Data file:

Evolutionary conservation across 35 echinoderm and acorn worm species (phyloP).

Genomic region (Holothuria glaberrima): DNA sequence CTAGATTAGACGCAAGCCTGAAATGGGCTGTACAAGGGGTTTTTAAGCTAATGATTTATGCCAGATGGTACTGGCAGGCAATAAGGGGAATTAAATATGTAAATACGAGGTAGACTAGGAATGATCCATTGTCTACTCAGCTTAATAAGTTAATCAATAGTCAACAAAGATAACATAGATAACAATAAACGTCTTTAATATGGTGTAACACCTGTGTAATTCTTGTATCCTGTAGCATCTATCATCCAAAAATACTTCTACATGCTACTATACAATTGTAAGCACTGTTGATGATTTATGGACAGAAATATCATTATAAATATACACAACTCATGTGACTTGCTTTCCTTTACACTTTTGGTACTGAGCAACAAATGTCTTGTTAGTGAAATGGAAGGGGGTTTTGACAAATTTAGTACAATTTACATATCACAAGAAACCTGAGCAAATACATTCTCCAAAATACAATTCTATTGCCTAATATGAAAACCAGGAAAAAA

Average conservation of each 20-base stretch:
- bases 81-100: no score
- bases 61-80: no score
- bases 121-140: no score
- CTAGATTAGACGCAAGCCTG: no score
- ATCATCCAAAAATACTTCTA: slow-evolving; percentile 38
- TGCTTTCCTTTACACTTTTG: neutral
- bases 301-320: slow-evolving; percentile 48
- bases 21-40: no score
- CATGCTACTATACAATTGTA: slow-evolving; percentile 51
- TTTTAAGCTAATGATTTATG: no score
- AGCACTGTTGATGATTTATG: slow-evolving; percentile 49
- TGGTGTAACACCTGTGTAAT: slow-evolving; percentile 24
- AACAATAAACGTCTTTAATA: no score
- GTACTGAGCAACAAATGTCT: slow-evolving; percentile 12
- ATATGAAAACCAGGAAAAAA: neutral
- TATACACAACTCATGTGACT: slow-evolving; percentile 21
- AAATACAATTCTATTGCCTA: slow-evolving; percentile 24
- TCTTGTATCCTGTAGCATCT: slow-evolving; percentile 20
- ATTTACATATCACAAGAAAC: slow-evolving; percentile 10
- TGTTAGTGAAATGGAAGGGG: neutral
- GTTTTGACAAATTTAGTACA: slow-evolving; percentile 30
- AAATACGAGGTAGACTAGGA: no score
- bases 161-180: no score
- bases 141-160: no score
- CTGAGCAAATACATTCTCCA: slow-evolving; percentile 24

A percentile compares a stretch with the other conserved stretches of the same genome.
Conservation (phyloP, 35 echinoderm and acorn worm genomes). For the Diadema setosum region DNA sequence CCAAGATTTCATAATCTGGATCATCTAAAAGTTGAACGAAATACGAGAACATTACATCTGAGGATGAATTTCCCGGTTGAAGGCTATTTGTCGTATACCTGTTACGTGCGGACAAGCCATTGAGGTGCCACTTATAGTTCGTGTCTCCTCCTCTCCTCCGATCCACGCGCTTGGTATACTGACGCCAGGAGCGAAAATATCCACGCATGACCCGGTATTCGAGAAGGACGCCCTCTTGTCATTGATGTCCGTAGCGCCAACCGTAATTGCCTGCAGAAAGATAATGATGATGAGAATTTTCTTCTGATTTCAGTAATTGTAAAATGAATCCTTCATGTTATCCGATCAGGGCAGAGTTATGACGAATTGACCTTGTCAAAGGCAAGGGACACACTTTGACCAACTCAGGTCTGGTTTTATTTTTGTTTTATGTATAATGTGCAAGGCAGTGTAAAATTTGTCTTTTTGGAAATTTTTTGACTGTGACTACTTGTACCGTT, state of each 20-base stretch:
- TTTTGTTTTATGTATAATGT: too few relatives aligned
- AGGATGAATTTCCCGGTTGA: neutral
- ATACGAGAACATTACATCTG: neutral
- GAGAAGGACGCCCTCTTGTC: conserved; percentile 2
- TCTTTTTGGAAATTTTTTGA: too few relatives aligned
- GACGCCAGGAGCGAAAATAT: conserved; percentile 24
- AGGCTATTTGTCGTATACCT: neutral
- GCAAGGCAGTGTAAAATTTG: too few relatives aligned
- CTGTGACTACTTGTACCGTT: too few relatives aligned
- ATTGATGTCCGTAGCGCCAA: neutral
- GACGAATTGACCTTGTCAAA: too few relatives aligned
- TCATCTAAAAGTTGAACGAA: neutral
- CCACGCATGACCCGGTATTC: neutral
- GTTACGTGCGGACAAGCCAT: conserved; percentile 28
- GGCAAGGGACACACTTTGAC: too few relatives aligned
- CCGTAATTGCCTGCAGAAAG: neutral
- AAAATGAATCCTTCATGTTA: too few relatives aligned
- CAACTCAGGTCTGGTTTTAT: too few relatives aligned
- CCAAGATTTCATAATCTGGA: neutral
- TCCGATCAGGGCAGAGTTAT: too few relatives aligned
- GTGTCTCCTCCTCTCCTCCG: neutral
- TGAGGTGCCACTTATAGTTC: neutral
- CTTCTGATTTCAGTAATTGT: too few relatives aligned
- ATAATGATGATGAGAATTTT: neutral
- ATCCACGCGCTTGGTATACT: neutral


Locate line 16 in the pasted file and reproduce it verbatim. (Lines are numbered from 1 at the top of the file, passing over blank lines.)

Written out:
- AACAATAAACGTCTTTAATA: no score